By Orian Brook, Dave O’Brien and Mark Taylor
It’s a strange time to proclaim something as bold as ‘culture is bad for you’. Across the world we can see lockdown and reopening presenting significant challenges to those parts of the cultural sector dependent on visitors and on audiences. In the UK, the press is full of tales of culture in crisis, with redundancies sitting alongside potential organisational and business failures.
This is not the whole story. Some parts of the cultural sector, those most able to take advantage of the boom in demand for digital content as people have stayed at home, may be doing well. Those sections of the cultural industries aside, the future for culture is troubling. It is troubling because the impact of the crisis is not evenly distributed. COVID has exposed and reinforced the longstanding, embedded, structural inequalities that characterise the cultural sector.
Culture is bad for you maps and explains these inequalities. The book demonstrates the issues that characterise the production and consumption of culture. These include the persistent under-representation of those from working class backgrounds within the cultural workforce, and the dominance of well-educated, high-status middle classes within arts audiences.
This analysis of nationally representative quantitative data shows the patterns of inequality in contemporary society. The rest of the book is about explaining how these patterns are sustained and replicated. Inequality begins young, with clear differences in access to culture in school and in the home. These differences in childhood cultural engagement set up lifelong divergences in the chances of different demographic groups making it into cultural occupations.
The expectation of unpaid labour is now endemic to the cultural sector. It is experienced differently according to social class: for those from middle class origins, with the most economic, social, and cultural resources, unpaid work is an investment in their career. It might mean a show at the Fringe, an internship at a prestigious publishing house, or working for free on their first short film; For those from working class origins, unpaid work is experienced as exploitation, as dead-end opportunities that most often lead nowhere.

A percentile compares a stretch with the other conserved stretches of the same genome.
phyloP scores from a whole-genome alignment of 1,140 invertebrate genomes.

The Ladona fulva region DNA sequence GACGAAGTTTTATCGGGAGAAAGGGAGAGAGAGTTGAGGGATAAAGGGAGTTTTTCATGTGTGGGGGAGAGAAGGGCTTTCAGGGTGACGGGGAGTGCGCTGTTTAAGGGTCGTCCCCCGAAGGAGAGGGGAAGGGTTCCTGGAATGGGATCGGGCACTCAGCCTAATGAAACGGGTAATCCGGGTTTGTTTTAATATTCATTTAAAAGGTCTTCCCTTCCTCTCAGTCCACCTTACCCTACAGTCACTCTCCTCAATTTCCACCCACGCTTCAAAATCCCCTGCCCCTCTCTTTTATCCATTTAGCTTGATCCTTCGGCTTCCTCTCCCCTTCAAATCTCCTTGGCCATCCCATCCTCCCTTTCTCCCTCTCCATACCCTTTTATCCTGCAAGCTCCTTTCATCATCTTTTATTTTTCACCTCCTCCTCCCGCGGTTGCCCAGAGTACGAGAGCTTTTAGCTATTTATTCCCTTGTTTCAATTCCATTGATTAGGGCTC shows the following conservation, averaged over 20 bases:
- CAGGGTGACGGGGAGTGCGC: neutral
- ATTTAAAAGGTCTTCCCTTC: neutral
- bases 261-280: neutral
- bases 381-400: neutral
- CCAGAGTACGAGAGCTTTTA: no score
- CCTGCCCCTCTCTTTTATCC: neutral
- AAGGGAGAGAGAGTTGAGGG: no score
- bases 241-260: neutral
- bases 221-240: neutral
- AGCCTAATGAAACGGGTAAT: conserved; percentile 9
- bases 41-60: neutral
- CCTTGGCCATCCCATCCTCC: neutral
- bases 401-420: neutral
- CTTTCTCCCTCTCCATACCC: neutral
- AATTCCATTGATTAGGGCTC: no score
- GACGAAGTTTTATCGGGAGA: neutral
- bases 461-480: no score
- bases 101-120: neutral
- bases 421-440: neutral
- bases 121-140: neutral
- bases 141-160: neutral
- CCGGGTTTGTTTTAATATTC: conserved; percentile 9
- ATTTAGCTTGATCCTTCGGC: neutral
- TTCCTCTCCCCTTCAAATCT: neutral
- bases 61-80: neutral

The book stresses the need to understand inequality in an intersectional way. It focuses on how race, class, and gender interrelate, privileging some whilst punishing others. For women of colour who are socially mobile, the experience of cultural occupations and cultural institutions is of an often hostile environment. For white, middle class origin men, the experience is of a smoother rise to the top of organisations, institutions, and art forms.
At this moment of uncertainty, it is understandable that many seek a return to normal, to business as usual. Commissioners, funders, and investors in culture may worry about taking risks. Sadly, as Culture is bad for you demonstrates, what counts as ‘risky’ in the cultural sector is, very wrongly, associated with women, ethnic minorities, and those from working class origins. This must be challenged and these mistaken attitudes must change.
The irony is that the real risk is to seek a return to business as usual. Business as usual, to give a few examples of inequalities that the book makes clear, excluded women of colour; it had no room for women with caring responsibilities; its audiences were disproportionately those from the affluent middle class; and it failed to fully reflect, and adequately represent, society. As we recover and rebuild, a ‘business as usual’ cultural sector will struggle to find legitimacy if it reverts back to an exclusive workforce and an exclusive audience. The prize is a cultural sector that is more open, more innovative, and ultimately, more economically and socially secure. Culture is bad for you shows what has to be fought against to win that prize.
Culture is bad for you is available now.
Orian Brook is an AHRC Creative and Digital Economy Innovation Leadership Fellow at the University of Edinburgh
Dave O’Brien is a Chancellor’s Fellow in Cultural and Creative Industries at the University of Edinburgh
Mark Taylor is a Senior Lecturer in Quantitative Methods at the University of Sheffield